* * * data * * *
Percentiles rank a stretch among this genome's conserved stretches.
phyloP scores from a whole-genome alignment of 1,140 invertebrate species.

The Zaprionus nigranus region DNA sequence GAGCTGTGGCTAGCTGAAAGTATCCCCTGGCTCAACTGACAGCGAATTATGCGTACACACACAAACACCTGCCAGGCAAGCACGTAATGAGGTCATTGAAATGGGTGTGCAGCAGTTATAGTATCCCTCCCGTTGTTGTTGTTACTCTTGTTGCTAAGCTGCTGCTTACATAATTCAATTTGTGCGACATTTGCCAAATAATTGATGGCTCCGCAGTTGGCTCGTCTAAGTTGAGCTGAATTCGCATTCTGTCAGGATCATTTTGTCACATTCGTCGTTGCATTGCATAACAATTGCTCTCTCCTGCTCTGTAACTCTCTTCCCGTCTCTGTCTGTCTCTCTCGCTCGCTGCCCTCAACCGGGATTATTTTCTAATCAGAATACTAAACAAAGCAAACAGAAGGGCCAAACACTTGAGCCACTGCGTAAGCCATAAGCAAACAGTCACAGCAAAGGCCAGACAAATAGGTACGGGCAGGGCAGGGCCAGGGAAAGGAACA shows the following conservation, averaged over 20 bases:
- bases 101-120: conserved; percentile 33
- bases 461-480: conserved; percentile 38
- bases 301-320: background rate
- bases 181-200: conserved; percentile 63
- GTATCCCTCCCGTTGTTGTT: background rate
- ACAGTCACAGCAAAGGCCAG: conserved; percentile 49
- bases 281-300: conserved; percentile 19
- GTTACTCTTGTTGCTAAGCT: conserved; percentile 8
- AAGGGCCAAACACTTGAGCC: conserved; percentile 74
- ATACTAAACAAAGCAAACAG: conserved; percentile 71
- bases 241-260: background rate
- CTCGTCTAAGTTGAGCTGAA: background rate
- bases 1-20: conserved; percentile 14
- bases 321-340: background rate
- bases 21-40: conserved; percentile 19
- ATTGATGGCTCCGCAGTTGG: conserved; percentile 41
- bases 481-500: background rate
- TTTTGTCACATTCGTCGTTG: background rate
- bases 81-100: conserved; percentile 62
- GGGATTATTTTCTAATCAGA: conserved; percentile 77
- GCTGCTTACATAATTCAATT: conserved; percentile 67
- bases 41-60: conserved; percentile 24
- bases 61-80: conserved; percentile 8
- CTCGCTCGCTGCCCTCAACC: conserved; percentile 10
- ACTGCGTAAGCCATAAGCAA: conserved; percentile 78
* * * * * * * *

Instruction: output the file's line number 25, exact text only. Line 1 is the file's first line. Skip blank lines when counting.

- bases 41-60: conserved; percentile 24